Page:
According to a report from the Congressional Research Service (the Report), the Drug Enforcement Administration (DEA) is likely to follow HHS and the Food and Drug Administration’s (FDA) recommendation to move marijuana from Schedule I to Schedule III under the CSA. The DEA confirmed in a 2020 congressional hearing that it will be bound by the FDA’s recommendation, as cited in the Report. The FDA operates under the umbrella of HHS, so the Report interchanges references as to whether the recommendation comes from HHS or the FDA. In turn, the Department of Justice (DOJ) oversees the DEA.
The Report goes on to state that Congress may proactively decide to take some other action, including upholding marijuana’s Schedule I substance, moving it to any other Schedule, or removing it from the CSA altogether, which would be descheduling. Additionally, the Report lists several potential impacts of rescheduling. As reported elsewhere in depth, rescheduling would make Internal Revenue Code Section 280E inapplicable to marijuana businesses, allowing marijuana and marijuana-related businesses to take deductions. In addition, the Report states, “[t]hose who use medical marijuana lawfully may now be eligible to (1) access public housing, (2) obtain immigrant and nonimmigrant visas, and (3) purchase and possess firearms.”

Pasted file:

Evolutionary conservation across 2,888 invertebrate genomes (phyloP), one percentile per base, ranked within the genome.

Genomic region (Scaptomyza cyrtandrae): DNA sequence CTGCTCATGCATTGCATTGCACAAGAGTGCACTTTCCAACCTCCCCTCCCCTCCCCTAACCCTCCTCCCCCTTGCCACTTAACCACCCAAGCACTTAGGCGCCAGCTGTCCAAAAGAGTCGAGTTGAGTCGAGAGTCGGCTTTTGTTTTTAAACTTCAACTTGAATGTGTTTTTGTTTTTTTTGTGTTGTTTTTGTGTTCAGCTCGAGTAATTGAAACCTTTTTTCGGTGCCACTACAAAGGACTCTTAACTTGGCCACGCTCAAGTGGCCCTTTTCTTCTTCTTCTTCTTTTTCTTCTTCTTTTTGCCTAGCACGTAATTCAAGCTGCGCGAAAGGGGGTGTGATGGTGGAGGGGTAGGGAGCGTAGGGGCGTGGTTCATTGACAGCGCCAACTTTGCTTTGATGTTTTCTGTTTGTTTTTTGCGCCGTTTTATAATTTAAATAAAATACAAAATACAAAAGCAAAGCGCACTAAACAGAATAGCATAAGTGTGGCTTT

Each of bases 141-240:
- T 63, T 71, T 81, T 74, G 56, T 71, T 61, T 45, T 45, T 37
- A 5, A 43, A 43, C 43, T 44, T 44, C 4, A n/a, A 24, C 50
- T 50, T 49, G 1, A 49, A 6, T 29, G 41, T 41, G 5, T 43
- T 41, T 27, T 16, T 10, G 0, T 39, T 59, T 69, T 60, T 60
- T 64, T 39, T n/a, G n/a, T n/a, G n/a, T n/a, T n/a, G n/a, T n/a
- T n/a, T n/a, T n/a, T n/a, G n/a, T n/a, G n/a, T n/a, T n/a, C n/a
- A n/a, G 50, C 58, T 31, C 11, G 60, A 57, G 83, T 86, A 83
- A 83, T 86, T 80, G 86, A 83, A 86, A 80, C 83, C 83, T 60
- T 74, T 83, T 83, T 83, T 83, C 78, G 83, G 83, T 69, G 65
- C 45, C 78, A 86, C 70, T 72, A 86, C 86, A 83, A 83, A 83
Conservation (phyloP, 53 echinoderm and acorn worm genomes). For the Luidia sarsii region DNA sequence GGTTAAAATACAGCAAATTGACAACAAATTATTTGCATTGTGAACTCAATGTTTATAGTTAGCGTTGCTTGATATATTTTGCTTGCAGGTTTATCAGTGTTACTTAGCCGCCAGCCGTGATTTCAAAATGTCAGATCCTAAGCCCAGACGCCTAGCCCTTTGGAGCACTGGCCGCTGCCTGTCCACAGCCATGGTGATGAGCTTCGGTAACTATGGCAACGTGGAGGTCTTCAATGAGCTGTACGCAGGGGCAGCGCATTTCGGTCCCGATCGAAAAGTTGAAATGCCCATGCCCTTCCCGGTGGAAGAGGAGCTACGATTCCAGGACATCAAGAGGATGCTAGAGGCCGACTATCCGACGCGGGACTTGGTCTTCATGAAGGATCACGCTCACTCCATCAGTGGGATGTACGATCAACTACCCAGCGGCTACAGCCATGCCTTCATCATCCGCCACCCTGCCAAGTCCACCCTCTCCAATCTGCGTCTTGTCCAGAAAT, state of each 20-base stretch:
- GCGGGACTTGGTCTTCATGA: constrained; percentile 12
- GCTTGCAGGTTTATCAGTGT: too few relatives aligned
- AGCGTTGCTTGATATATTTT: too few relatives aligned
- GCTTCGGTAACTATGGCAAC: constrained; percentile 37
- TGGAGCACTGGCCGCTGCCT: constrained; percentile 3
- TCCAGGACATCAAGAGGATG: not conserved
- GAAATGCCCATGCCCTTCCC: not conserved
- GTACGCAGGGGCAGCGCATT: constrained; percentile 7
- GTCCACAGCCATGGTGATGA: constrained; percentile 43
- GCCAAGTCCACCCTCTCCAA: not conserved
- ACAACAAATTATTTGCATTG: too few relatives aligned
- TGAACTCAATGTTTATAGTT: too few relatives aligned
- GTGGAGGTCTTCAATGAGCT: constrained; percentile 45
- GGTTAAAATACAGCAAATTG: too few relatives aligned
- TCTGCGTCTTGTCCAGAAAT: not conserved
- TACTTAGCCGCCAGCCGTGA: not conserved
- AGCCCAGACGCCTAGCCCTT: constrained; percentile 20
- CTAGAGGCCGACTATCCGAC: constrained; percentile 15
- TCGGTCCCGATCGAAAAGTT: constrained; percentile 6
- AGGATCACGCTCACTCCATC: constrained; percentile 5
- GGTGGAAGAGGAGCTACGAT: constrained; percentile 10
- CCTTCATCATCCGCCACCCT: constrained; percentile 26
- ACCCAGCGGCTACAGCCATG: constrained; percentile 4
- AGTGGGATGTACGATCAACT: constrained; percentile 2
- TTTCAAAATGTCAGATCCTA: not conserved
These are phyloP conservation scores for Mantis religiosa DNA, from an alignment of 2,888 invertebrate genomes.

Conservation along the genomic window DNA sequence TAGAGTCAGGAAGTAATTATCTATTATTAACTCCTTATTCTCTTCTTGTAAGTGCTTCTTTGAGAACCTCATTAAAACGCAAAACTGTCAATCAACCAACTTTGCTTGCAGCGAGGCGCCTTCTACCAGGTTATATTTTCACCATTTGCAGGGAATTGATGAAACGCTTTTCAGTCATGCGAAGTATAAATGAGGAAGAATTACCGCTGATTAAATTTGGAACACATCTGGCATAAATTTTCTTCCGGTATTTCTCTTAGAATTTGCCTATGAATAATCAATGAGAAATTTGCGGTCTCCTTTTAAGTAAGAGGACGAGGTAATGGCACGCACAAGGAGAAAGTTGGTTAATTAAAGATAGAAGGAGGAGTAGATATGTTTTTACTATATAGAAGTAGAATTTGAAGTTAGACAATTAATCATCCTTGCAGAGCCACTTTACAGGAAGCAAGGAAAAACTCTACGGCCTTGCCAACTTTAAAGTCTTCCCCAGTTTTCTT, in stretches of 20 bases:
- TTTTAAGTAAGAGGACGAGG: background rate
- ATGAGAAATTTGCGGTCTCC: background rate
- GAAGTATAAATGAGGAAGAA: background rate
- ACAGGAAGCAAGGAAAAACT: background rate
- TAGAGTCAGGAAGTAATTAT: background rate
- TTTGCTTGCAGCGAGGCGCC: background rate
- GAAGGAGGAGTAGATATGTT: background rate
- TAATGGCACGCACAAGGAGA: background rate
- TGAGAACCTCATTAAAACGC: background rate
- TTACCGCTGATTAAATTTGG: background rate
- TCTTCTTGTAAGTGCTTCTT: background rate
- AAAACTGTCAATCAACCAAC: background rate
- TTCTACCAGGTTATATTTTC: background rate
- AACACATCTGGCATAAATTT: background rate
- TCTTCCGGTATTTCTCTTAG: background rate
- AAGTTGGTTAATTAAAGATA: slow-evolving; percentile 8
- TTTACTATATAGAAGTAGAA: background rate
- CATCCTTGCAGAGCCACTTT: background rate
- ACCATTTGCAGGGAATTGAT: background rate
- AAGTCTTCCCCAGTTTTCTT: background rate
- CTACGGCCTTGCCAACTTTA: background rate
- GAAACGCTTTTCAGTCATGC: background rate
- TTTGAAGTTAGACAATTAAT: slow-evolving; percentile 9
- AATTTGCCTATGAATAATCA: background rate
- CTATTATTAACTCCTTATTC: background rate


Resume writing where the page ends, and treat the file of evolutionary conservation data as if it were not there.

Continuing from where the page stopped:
While these potential changes are substantial, it is also important to recognize that a person’s use of medical marijuana pursuant to a state-legal program would not be legalized or allowed under the CSA, per se, if marijuana is rescheduled as recommended by the HHS. If marijuana is moved to Schedule III, its use would require a person to hold a prescription. The prescription would need to be obtained through the proper channels, such as through a doctor or other healthcare provider directly or from a pharmacy. In medical marijuana states, doctors currently recommend or authorize the use of marijuana; they do not write “prescriptions” as that term is used in the context of the CSA, and marijuana distributed pursuant to state marijuana laws does not comply with federal law.
Consumer Finance Law
E.D. of Texas Vacates and Enjoins CFPB’s Expansion of “Discriminatory” Practices in its Examination Manual
By Olivia Lawless, Pilgrim Christakis LLP
In March of 2022, the Consumer Financial Protection Bureau (“CFPB”) updated its Supervision and Examination Manual (“Manual”) to direct its examiners to root out discrimination against unspecified “protected classes” and “disparate-impact discrimination.” The CFBP invoked its unfair, deceptive, or abusive acts and practices (“UDAAP”) authority as covering this type of conduct. However, a group of trade associations sued the CFPB in the Eastern District of Texas claiming that this update exceeded the CFPB’s authority under both the Appropriations Clause, and the Dodd-Frank Act. On September 8, 2023, the court agreed and granted the plaintiffs’ motion for summary judgment. Chamber of Commerce of United States of Am. v. CFPB, No. 6:22-CV-00381, 2023 WL 5835951 (E.D. Tex. Sept. 8, 2023).